Search form

‘Monophobia’: Deadmau5’s Massively Out of Control House Party

New music video is a surreal jaunt through the electronic music master's mansion, complete with curious characters displaying even more curious dance moves. 

Deadmau5’s ‘Monophobia ft. Rob Swire (Radio Edit),’ directed by Nick DenBoer and Kenny Hotz. Images courtesy of Nick DenBoer.

In Nick DenBoer and Kenny Hotz’s mostly exaggerated, sometimes grotesque and always entertaining new music video of deadmau5’s Monophobia ft. Rob Swire (Radio Edit), live-action and CG collide in a twisted visual menagerie as we’re taken inside the musician’s house party gone completely out of control.

One of the tracks on deadmau5’s mau5ville: level 1 EP released last month, Monophobia sees the musician reuniting with Rob Swire, his collaborator on 2009’s best selling track, Ghosts ‘n’ Stuff. mau5ville: level 1 also features an instrumental, Nyquist, additional unreleased tracks including productions by Getter (All Is Lost [featuring nothing,nowhere]) and GTA (Something Like). The collection also offers remixes of Monophobia by Grammy Award-winning remixer Latroit and deadmau5' mau5trap label artists ATTLAS and Rinzen.

DenBoer handled all the video’s production, including animation, VFX, compositing and editing. “I shot empty scenes at Joel's [Joel Thomas Zimmerman – aka deadmau5] house last year with my Ursa mini-camera -- he was actually the drone pilot, using his DJI Inspire Drone for the aerial shots,” the director says. “I took HDRI images of every scene with my Ricoh Theta camera and used them for the lighting as well as for backgrounds on the closeups. Everything was motion tracked and animated in Cinema 4D except a few problem shots tracked in SynthEyes.” DenBoer did all his rendering with Octane – he used After Effects for compositing and Premiere for editing.

As far as modeling, the director found materials in a variety of places. “The 3D models came from all over,” DenBoer notes. “I bought a lot of scanned human models from ten24.info and lots of random stuff from Turbosquid. Many of the models I bought were altered, warped and Frankensteined into new creations and characters. I also modeled a lot of stuff from scratch in Cinema4D, like the Eyeball Guy, the porta-potties and the robot with the legs among others.”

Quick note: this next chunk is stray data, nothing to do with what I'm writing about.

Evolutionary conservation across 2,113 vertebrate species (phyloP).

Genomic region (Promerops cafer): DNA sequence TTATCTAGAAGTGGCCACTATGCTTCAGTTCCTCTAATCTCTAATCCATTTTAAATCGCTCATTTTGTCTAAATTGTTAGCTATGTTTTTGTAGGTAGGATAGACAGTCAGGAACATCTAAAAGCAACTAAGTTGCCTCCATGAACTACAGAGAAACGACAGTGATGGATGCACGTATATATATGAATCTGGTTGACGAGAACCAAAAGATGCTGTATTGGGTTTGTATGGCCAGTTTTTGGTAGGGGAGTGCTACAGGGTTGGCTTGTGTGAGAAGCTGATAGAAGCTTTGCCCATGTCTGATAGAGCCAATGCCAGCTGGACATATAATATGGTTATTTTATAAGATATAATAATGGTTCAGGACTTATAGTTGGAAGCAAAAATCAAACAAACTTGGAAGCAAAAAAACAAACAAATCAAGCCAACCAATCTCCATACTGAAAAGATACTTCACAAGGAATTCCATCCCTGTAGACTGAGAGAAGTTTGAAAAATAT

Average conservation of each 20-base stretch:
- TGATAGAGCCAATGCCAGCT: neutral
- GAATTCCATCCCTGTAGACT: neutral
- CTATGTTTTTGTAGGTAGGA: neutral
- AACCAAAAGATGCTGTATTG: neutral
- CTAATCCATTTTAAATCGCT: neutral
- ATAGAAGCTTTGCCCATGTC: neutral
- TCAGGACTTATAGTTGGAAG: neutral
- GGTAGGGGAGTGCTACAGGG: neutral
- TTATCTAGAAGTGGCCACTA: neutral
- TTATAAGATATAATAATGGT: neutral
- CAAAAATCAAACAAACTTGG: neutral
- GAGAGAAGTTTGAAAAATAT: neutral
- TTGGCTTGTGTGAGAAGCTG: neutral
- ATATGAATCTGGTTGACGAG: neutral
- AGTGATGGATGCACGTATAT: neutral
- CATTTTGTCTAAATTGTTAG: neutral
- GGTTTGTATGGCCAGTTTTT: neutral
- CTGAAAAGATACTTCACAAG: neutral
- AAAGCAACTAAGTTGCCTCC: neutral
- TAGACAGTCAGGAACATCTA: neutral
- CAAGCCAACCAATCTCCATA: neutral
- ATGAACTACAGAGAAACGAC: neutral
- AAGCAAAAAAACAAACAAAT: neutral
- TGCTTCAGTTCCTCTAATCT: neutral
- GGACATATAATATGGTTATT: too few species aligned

In describing his bizarre visual design and narrative choices, DenBoar explains, “This was a bit of a free-form project. I had no idea what I was going to do when I shot it other than that I wanted to make a weird house party. I originally showed Joel this little clip I made of my studio and suggested we do a bigger version of his mansion. He was down so we hung out and shot a bunch of empty scenes ripe for a CGI invasion. And then it turned into this crazy music video...”

Overall, DenBoer’s biggest challenge was primarily one of fidelity rather than creativity. “The biggest challenge on this one was that I decided to do it all in 4K, which beefed up render times and was probably overkill, But, it looks great at full resolution,” he says. “In addition, the opening drone shot up the driveway was a bit challenging. I had to break it up into a bunch of different parts because I was maxing out my VRAM with Octane. It was way too many polygons and made for a bit of a complicated compositing situation, but it all worked out and having separated elements made life easier when it came to revisions.”

Dan Sarto's picture

Dan Sarto is Publisher and Editor-in-Chief of Animation World Network.

randomness